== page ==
Today I would like to pay homage to the chopstick. After purchasing a property several years ago I greatly profited from the humble chop stick. Far from being simply a eating implement, it is also a versatile cleaning tool. Upon purchasing a property in Japan, some of you will simply contract a local cleaner to clean your home. I did it myself and to good effect thanks to the chopstick. It is particularly useful for cleaning the grime around the bathroom and window frames. You simply break the sticks into 'edged' implements and you get considerable value from what is otherwise a free give-away from your local take-away store.
The other treasure when you are buying a home is the Cainz Home Hardware chain. If or when I buy my next foreclosed property, I will be sure to buy near a Cainz Home store because they simply make renovation very easy. Their products are very reasonably priced, and with so many staff, you are bound to find someone with some level of English skill. They are so helpful I was even able to work things out with sign language, as I have limited Japanese. Check out their website for a location guide to their stores.
Another treasure for me is the Hoka Hoka-tei take-away chain store. I swear you do not want to be located too far away from one of these chain stores. They offer a great array of healthy take away meals for very reasonable prices. I used to always get a salmon and rice dish for Y380 ($US5). Very good meals. Make sure you live near one of those...they are everywhere. You will find them overseas these days, but its not the same menu as in Japan. eg. I have seen them in Australia, the Philippines, but that is a Westernised menu, with a far smaller range of choices.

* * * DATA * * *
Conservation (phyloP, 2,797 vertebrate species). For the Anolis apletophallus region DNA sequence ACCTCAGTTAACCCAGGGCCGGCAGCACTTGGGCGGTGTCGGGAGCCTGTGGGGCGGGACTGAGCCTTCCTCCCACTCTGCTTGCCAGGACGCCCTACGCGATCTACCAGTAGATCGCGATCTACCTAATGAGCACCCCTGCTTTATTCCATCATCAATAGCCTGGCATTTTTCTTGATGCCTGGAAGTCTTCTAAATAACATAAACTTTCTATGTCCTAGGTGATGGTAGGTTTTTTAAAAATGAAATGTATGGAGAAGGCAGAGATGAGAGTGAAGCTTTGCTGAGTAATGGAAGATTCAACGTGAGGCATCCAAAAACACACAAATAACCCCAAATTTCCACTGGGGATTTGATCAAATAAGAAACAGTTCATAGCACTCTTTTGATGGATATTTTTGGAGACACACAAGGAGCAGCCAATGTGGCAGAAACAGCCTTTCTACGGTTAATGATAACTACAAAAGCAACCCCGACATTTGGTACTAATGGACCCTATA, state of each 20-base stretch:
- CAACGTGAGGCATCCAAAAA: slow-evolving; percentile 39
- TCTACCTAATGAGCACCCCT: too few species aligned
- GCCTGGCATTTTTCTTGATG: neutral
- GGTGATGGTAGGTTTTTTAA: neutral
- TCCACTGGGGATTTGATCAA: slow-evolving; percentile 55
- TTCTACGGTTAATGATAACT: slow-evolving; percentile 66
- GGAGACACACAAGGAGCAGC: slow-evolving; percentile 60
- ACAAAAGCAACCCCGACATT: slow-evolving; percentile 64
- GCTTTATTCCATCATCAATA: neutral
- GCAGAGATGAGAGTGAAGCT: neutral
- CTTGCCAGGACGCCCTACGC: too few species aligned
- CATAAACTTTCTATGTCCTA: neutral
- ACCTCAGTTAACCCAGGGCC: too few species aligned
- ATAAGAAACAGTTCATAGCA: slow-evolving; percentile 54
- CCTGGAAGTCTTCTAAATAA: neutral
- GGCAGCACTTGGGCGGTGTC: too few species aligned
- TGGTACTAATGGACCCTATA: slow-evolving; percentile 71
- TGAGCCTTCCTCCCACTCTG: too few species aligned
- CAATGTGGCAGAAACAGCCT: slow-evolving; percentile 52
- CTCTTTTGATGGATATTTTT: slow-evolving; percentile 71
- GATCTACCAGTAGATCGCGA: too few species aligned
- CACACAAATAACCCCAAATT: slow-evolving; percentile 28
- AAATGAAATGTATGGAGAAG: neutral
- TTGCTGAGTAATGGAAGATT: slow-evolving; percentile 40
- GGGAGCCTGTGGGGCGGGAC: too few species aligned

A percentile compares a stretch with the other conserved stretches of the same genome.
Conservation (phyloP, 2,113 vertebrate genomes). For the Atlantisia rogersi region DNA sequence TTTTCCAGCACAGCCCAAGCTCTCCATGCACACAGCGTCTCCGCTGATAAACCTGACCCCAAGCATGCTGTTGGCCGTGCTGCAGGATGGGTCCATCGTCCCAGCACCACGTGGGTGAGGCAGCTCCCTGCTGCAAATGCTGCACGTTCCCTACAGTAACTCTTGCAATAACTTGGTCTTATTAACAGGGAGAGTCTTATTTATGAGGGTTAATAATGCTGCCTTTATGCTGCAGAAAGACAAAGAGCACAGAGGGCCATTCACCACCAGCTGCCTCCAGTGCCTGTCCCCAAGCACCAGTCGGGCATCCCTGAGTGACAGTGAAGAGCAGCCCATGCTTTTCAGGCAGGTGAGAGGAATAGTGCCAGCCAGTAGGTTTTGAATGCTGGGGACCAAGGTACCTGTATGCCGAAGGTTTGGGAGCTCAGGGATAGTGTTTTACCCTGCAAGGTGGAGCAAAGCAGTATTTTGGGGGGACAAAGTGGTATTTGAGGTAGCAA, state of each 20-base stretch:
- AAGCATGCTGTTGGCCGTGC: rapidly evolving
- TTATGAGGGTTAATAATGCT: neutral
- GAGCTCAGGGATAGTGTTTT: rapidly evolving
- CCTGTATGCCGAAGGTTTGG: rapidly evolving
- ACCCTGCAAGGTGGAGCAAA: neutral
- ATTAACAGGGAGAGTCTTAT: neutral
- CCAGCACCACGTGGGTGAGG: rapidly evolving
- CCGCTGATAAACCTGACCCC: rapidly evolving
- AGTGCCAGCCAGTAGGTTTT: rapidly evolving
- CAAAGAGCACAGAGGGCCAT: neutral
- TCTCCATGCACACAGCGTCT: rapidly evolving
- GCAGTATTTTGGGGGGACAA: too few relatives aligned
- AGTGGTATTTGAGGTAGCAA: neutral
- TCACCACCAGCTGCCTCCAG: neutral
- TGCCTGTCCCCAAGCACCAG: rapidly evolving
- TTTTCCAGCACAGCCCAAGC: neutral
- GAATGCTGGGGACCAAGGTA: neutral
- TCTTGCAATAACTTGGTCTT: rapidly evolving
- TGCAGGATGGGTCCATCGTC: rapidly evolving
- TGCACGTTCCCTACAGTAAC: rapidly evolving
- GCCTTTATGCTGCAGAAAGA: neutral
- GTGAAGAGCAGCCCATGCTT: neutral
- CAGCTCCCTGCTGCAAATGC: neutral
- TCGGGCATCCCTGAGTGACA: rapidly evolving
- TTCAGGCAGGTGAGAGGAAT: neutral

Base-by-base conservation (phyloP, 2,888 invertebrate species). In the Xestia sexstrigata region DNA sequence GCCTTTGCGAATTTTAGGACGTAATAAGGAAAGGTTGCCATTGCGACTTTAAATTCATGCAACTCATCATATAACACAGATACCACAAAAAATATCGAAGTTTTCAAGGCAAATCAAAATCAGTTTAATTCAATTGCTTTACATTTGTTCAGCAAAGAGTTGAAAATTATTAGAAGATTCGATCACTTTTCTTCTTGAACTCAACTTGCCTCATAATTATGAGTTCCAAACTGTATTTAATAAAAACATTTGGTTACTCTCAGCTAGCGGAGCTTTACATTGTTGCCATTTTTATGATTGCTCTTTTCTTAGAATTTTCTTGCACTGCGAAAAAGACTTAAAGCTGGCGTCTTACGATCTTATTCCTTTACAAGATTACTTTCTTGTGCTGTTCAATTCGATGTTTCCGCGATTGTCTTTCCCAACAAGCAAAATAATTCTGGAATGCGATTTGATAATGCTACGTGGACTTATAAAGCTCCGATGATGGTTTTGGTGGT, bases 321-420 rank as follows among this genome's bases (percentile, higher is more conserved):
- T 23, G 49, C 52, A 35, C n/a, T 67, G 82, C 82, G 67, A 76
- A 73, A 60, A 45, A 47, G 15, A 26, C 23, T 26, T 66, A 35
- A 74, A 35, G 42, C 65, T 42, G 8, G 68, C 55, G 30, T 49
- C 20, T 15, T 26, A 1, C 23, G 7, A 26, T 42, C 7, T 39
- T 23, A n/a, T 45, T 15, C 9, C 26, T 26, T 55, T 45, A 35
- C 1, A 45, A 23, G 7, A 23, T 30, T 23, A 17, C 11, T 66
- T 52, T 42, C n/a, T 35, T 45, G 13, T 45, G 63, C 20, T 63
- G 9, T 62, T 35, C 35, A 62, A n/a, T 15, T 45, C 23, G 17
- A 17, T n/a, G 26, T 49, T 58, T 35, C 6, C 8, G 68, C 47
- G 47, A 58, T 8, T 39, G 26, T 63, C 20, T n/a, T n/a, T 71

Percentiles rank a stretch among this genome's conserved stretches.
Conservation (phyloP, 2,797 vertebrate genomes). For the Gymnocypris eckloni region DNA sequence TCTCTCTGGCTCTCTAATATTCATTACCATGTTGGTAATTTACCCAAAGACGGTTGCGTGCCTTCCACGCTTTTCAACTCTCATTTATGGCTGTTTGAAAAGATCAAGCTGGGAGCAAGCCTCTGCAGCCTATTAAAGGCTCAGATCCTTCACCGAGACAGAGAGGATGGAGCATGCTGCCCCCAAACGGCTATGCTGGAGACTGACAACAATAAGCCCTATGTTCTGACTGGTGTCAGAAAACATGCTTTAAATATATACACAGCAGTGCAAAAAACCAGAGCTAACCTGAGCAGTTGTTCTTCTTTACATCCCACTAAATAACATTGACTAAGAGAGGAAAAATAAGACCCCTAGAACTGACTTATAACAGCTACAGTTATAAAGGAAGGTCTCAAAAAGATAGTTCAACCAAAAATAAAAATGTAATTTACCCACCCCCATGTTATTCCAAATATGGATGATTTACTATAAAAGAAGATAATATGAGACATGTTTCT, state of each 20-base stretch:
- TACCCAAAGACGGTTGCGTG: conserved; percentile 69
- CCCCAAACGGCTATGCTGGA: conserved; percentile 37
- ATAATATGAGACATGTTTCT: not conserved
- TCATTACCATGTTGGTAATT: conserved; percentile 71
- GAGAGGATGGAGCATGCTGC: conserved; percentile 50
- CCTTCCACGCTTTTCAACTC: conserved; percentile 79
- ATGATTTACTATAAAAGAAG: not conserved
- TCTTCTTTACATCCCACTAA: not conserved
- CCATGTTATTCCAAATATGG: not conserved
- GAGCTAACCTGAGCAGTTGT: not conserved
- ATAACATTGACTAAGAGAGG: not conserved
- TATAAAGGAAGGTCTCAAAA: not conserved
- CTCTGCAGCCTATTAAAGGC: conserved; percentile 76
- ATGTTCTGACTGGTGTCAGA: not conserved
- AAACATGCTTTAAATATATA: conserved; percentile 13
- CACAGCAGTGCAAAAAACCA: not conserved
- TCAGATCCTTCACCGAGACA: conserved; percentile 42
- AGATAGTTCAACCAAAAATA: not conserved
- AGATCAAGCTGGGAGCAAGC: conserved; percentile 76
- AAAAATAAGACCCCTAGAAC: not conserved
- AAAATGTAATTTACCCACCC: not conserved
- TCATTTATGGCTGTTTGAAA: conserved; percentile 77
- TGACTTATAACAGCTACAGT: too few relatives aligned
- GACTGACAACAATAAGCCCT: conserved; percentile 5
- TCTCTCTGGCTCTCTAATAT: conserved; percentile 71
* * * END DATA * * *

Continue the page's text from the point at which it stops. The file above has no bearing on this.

In Japan they have over 2,000 franchise outlets. Sadly their store locator is only in Japanese, and the Google translator will not work with the Flash software. However, if you click on any 'graphical' 'prefectural button on the map, you will have the option of a scroll-selection in English if you remain in Google Translator, so you can find your nearest store.
The implication is that buying, renovating and living in Japan can be VERY CHEAP. Yes, contrary to popular belief life in Japan is not always the rip-off you might have believed. Food is expensive, but you can eat at izakayas very reasonably. The cost of drinking these days is also very reasonable. I often go to The Hub as a drinking venue in Tokyo and other cities because they attract a lot of foreigners, or Japanese people who want to meet foreigners.
I don't drink much now but the roof-top bars are also good value in you like summer drinking on top of shopping malls. The utilities and eating out in Japan are still expensive, but there are work arounds....some of which are not available in other countries. I can keep my electricity connected for months on a basic monthly service fee in I email them. You can also get pre-paid internet services which make a lot of sense. House insurance is very cheap, as is local government rates. Public transport in Japan is very expensive for inter-city travel, but if you get a few Japan Rail Passes before you go....its exceptionally cheap.